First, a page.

Reading the above, therefore, it would seem that you should base yourself in Moshi rather than Arusha if you are in the market for a budget trek. And it’s true that Moshi captures the lion’s share of the Kilimanjaro-trekking business, and some of the trekking companies in this town do a roaring trade. But beware: there is still a fair bit of monkey business going on here too, and you do need to be on your guard against cheetahs.
In the Tanzanian agencies section on p000 we put a capital ‘M’ in bold to denote when an agency is in Moshi – and a capitalised, bold ‘A’ for those based in Arusha. If an agency is in the centre of town and thus easy to visit we give the address, too, and also try to mark them on the town and city maps for each place on p000 (Moshi) and p000 (Arusha). Before booking with any, read the general advice given on pp00-00 about dealing with the trekking companies. Note, too, that often agencies lower their costs by hitting the wages of the crew; please, if you are going to book with one of these agencies, at the very least increase the amount in tips you pay your crew to compensate for their lower pay.
Dealing with a Tanzanian agency
Wherever you decide to shop for your trek, the golden rule when shopping around is: stick to agencies that have a TALA licence for trekking and check that licence thoroughly to ensure it covers trekking. If they don’t have a licence, or the one they show you looks a bit suspect, or is out of date, take your business elsewhere.
Other advice includes:
l Decide what sort of trek you want, what route you wish to take, how long you wish to go for, and with how many people.
l Ask other travellers for their recommendations of a good agency.
l Contact us via our website to find out our latest recommendations.
l Shop around. Don’t sign up with the first agent you talk to but consult other agencies first to compare.
l Read the section on p000 on what should be included in your trek package and learn it off by heart (or take this book with you!) so you know what to ask the agency.
l Ask about the number of people on your trek and the number of porters you’ll be taking.
l Ask if you can see their ‘comments book’. This is a book where previous clients have written their thoughts on the agency. Some agencies will have one (though it’s fair to say in the internet age they are becoming less common, with people often emailing their comments instead; the rule is the same, however: ask to see them!); and if they are any good they will show it to you with little or no prompting. Ask if you can speak with someone who’s climbed with them recently, too – this is often an enormous help.
l If you have any dietary requirements or other special needs, ask them if these will be a problem, if it will cost any more, and how exactly they propose to comply with your requirements. For example, if you are a vegetarian, ask the agent what kind of meals you can expect to receive on the trek.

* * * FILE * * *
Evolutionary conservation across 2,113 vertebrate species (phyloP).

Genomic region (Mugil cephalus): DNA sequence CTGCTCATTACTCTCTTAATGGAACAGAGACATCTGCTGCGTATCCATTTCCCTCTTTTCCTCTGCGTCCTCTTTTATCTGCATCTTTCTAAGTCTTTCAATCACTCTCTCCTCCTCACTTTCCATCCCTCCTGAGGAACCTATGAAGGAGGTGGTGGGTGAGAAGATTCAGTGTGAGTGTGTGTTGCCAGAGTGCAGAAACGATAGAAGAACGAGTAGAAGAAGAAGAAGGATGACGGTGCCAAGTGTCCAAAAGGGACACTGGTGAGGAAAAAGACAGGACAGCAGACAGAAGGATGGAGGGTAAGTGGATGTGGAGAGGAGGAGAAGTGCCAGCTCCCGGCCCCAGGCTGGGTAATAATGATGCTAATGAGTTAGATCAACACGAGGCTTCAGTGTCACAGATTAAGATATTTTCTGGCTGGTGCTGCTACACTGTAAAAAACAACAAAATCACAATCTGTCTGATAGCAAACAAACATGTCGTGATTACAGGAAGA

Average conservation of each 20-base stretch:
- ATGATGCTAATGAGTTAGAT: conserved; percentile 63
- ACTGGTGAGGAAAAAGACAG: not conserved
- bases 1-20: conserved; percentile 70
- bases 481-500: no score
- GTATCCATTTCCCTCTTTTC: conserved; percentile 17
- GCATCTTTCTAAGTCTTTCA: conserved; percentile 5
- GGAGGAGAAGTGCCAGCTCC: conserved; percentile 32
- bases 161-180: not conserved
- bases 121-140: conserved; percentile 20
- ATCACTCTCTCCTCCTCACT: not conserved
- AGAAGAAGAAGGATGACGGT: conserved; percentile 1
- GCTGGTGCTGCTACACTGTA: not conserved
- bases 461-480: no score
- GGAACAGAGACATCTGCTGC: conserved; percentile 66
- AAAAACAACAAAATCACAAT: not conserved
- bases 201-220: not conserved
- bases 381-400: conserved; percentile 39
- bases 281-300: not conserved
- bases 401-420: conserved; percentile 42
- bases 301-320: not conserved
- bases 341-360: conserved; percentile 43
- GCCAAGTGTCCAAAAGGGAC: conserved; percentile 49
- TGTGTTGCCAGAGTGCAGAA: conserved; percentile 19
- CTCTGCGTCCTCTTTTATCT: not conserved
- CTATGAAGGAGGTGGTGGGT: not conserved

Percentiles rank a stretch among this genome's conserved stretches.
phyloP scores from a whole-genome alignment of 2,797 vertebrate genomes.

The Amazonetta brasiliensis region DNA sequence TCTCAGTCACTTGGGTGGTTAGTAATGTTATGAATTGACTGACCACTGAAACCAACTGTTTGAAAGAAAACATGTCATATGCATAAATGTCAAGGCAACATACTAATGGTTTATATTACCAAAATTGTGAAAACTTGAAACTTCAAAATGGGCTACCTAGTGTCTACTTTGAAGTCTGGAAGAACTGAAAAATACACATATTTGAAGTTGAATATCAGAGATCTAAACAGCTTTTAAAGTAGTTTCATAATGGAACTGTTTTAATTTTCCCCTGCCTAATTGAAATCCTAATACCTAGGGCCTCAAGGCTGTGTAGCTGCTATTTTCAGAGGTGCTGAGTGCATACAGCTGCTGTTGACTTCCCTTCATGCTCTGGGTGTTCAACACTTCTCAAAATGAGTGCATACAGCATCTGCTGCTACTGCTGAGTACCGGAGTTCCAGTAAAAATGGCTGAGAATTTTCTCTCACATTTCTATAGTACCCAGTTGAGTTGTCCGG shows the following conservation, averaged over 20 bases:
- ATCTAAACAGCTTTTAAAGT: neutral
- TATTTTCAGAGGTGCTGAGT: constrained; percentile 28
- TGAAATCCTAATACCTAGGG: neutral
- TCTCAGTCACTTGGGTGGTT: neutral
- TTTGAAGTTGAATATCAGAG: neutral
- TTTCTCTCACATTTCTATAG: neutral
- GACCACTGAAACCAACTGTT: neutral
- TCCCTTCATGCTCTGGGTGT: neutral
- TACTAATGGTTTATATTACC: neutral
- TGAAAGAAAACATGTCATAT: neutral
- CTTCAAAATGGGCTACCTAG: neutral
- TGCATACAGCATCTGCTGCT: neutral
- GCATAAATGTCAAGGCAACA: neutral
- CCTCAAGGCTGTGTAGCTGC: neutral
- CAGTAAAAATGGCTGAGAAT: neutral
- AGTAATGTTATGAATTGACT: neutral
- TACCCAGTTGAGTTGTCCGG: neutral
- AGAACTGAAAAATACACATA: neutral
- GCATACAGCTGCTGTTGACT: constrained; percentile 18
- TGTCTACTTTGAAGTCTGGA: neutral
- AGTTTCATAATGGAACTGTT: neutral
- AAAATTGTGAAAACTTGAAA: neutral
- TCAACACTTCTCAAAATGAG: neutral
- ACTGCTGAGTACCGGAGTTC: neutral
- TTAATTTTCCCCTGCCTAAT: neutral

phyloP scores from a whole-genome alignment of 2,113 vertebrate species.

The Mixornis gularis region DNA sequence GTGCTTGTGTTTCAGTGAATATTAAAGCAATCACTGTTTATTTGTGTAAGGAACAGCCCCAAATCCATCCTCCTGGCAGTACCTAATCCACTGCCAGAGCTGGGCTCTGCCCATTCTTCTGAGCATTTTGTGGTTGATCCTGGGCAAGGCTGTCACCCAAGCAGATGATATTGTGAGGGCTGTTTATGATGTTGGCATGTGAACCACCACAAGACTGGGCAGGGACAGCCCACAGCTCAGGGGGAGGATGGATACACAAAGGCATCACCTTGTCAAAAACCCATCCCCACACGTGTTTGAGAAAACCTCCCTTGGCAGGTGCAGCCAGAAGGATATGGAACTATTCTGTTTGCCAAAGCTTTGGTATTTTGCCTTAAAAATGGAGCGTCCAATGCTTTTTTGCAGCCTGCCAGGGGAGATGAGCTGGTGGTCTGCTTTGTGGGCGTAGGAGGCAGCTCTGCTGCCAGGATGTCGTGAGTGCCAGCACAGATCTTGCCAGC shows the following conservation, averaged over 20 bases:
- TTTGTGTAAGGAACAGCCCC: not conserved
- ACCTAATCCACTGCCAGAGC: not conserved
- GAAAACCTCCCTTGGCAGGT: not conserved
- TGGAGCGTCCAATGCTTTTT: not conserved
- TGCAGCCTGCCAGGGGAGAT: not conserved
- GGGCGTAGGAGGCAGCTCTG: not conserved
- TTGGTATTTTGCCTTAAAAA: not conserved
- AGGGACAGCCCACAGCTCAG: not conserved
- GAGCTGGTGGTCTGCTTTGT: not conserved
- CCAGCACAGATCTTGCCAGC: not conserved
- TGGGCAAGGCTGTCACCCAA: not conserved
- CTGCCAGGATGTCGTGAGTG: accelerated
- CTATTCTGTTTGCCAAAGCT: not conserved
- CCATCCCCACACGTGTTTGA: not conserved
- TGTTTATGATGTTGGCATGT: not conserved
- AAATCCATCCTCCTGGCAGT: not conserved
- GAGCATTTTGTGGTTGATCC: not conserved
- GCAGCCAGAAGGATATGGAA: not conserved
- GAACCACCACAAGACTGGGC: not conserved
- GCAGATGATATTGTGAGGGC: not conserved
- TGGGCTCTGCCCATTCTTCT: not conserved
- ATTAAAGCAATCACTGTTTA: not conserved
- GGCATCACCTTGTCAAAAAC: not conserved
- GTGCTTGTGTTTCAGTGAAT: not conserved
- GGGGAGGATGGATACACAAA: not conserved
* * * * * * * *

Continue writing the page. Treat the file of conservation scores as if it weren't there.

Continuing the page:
l Ask to see a print-out of the day-to-day itinerary (though some, admittedly, will not have this, all agencies should be able to describe the trekking routes and their itineraries without any problem); if you’re negotiating with an agency at the upper end of the market, you may even be able to get a preview of the daily menus.
l If you think you’ve found a good company, ask to see the equipment you will be using and make sure the tent is complete, untorn and that all the zips work.
l Check the sleeping arrangements, particularly if you’re not trekking with friends but have joined a group: are you going to have a tent to yourself, or are you going to be sharing with somebody you’ve never met before?
l If you are alone and on a budget, ask if it is possible to be put with a group, which should make things cheaper. (This is normally done automatically anyway; indeed, if you are travelling alone and were quoted a very low price, you can expect to be put with another group.)
Following on from the last point, many of the operators at the budget end often band together to lump all their customers into one large trekking group, thereby making it cheaper for them as certain fixed costs can be shared. So don’t be surprised if, having signed up with one company, you end up being joined by trekkers who booked with another company. Once again, make sure you know about any arrangements like this before you sign anything or hand over any money. And if you want to be on your own, tell them.
Finding that you don’t have your own tent but have to share with a stranger is just one of the potential hazards of booking with a budget company. Or rather, it’s one of the advantages of paying a bit more and going with a company that won’t spring any nasty surprises on you. Sign up with a more expensive company and you should also find that they have better safety procedures and emergency equipment and more knowledgeable guides. So unless money is really tight don’t look for the cheapest company but the best-value one; hopefully our reviews will help you to decide which agencies offer the best deals.